People and Animals

Posted January 2nd, 2008 — Filed in Bud's Musings

After spending most of my life working with and trying to understand animals, I’ve spent the last 20 years working with and trying to teach people. I now realize that working animals is as much about life as it is about getting a job done. In order to work animals we must tell them what we want them to do. The better we communicate what we want, the better the animals work for us. This is also true with people; the better we communicate what we want, the better people respond. The more personal┬áthe communication is, the better it is. As the years go by, we use technology more and more and personal contact less and less. People really need a certain amount of proper personal contact, but we are willing to give that up in order to feel we are doing it faster. It is my opinion that this is not good for people. I know that it isn’t good for animals.

When we get close enough to animals that they start to respond to our presence, then every move we make is telling them something. With our movements we are talking to them. If we want a good result, then we must tell them the right thing. That means talking in a language that they understand. Also, all this time their movements are talking to and telling us what they want and what they think we are saying. It doesn’t matter what we think we are saying to them, it only matters what they think we are saying or what we are telling them to do. If we want a good result, it is important we spend enough time around the animals that we learn to understand what they are saying. Also that we move in such a way that they understand what we are telling them.

There was a time when people would get together and talk. This was good for everyone. Things could be talked about until things were understood. Now almost everything is done with telephone or e-mail. I know how this effects me, and it isn’t good. Trying to discuss something with e-mail is very confusing to me. And most of the time I just stop it right there and don’t even try to fix things, as they quite often just get worse. Trying to explain something that was not understood at first is very difficult or impossible with e-mail or a telephone. With personal contact it is easy to explain or quickly know that nothing will work. More and more we are getting away from personal contact and using things that keep a distance between us.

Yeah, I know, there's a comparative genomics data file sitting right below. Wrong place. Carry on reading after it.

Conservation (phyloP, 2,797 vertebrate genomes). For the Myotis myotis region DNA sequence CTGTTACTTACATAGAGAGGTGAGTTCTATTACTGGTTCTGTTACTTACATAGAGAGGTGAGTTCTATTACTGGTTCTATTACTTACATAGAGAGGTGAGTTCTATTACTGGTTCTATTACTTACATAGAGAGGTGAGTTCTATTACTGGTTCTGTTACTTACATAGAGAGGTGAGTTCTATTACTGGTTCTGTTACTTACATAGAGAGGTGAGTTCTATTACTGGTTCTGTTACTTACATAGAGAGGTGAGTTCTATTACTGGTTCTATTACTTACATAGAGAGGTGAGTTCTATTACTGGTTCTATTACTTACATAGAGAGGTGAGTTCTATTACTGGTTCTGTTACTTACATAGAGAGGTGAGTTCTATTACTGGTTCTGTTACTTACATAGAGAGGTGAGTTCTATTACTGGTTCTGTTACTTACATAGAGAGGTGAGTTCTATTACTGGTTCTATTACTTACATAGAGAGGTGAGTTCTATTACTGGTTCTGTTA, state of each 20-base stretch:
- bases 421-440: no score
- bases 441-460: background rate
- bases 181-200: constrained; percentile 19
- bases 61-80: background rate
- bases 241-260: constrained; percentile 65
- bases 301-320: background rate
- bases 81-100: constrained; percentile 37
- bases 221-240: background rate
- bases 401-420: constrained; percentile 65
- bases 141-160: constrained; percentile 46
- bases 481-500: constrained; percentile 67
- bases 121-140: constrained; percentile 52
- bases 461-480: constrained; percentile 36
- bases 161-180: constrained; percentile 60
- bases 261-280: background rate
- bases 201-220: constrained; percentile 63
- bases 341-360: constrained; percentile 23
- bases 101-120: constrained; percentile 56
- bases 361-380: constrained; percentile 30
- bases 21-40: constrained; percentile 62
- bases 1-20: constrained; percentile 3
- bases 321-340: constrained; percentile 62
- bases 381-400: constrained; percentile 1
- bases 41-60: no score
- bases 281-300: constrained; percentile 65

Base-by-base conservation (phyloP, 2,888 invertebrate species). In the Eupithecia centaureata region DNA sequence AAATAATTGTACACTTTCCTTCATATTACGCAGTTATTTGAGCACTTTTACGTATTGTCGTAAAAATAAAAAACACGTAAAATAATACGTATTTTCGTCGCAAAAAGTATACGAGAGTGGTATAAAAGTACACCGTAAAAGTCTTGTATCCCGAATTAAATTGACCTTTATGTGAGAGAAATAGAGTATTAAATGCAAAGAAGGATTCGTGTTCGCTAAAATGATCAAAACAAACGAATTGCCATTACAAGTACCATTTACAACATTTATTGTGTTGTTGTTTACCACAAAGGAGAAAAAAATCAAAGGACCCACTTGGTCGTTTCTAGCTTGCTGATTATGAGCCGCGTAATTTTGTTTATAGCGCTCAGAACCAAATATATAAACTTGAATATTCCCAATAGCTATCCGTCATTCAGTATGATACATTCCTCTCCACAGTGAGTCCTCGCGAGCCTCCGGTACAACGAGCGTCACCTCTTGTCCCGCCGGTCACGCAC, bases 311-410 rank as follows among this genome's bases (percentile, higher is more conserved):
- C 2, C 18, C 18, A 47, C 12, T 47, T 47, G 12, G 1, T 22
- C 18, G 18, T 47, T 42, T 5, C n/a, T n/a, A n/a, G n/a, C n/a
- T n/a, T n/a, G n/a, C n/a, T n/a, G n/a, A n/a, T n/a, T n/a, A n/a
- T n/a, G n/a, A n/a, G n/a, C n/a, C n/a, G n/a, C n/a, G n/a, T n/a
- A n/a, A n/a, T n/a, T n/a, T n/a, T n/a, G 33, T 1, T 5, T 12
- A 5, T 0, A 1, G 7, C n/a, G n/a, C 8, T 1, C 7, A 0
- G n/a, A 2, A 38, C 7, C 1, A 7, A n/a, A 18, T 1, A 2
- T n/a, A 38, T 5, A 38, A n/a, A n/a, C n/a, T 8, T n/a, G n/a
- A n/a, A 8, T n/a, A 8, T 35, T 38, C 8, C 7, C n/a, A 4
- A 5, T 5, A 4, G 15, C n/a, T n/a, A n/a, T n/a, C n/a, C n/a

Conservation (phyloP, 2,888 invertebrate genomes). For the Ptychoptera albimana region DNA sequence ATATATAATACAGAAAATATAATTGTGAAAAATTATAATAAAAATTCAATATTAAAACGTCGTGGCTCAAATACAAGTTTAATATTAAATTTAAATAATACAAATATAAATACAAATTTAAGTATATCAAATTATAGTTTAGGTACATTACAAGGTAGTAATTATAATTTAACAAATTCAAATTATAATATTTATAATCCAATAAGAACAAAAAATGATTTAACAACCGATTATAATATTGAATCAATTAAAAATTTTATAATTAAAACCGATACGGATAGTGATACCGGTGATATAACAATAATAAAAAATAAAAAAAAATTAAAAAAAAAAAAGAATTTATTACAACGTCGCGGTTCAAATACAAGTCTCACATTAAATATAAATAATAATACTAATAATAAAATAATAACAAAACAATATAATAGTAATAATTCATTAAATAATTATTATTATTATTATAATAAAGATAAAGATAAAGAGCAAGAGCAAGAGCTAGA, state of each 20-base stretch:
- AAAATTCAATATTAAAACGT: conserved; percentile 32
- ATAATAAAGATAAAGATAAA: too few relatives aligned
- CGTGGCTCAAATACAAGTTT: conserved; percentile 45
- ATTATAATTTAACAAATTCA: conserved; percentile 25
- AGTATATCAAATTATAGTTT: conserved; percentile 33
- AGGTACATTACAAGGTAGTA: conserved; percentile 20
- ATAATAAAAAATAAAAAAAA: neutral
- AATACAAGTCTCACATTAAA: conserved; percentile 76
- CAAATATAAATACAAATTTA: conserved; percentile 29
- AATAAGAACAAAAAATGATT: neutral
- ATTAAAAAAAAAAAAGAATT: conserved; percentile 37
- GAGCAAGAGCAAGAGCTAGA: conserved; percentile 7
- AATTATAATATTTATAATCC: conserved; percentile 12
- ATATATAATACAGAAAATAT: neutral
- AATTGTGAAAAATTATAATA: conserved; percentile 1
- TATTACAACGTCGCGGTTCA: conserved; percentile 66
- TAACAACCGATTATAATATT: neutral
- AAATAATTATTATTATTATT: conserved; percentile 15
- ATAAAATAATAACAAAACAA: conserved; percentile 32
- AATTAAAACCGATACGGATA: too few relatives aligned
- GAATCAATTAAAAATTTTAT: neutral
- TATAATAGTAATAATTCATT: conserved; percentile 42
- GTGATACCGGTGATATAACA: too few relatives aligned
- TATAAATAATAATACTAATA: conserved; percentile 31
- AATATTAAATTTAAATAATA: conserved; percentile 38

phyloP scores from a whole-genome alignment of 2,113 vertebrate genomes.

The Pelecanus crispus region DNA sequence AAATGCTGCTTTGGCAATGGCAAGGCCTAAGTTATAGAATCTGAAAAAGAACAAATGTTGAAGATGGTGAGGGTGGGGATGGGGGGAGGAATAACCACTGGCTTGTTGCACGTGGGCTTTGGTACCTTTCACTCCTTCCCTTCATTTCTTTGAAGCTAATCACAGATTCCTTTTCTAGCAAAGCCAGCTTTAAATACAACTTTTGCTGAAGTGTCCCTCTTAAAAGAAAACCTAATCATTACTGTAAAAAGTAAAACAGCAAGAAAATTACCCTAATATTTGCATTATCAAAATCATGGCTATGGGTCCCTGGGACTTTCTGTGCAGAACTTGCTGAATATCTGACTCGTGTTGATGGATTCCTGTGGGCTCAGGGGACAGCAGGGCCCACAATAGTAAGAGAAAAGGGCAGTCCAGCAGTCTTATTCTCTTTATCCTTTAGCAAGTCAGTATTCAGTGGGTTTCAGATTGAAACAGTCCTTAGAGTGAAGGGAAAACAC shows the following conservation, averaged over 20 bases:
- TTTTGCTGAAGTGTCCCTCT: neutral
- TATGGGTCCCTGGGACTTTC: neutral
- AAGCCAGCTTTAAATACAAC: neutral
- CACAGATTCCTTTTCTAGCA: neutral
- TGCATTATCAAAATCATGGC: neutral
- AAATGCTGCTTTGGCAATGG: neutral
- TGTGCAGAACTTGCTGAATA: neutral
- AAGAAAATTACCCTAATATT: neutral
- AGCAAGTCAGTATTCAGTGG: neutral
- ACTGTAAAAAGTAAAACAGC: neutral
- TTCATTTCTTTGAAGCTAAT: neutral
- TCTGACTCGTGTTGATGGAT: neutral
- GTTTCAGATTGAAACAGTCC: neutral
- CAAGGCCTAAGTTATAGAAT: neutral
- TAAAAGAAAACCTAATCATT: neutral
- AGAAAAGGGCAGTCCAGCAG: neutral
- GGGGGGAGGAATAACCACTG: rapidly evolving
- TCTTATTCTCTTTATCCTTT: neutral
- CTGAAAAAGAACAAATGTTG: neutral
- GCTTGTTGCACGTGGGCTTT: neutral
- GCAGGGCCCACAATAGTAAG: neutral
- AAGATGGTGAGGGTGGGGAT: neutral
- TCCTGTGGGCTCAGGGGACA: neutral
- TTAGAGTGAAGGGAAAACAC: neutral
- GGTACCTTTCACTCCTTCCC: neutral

When we do this with animals it does not work very well. In 1973 we had over 130 million head of cattle. Now we have about 100 million head. Today we have a lot of very good vaccines, many new and very good drugs, yet we have more health problems than ever before. The reason this is happening is because we get farther away from proper human contact. When we spend our time around our livestock on equipment or try to work them with movements they do not understand, then they respond just like I do with e-mail or a telephone. Yes, we could learn to accept these new things. Some do, lots do not. That is why there are so many problems now. It should be and is our job to teach our animals how to accept any new thing they must face.

When I was young we talked to adults and liked to be around them. They told stories about the past and showed us how to do things better. Now young people have radios, portable music, cell-phones, computers, and television. They don’t want to talk to or even be around older people. These new things are great, but they are creating a distance between people that is not good. With e-mail, young people will communicate with someone they don’t know or know anything about, yet they do not want to speak with an older person that is right beside them. Years ago people on airplanes would talk to each other. Sometimes, on a long flight, people behind, in front, across the aisle or any one else that was interested would talk and be involved in the conversation. Now the person seated next to you doesn’t even want to say hello.

When I was young we got up early, milked the cows, fed the calves, pigs, horses, chickens, and did the other chores that needed to be done. Only when all the chores were done would we eat. The same was done at night. When all of the animals were taken care of, then we ate. We enjoyed our animals and liked to spend time with them. Everything was done by hand, so we were right on the ground and right with them. This was done 7 days a week, not just if we could find the time. Today, most of the work is done with tractors and other machines, things that keep us from having personal contact with the animals. Now people are always in a hurry, almost everything is more important than the animals. Because of this, there are many problems and most of them are caused by lack of proper human contact. Proper human contact means using a language they understand when we work them or even when we are just around them. They don’t realize that we are in a hurry, they just know we are not using the right language. Then they get confused just like I do with the e-mail that I do not understand. When the animal is emotionally upset is when bad things start to happen. It may be hard to work or it may try to get away or it may just get sick in a few days or maybe it will just not perform as well. Remember, it is wise to talk to our animals and use the right language when we do.

Talk, not tech. Then we can all Smile and Mean it.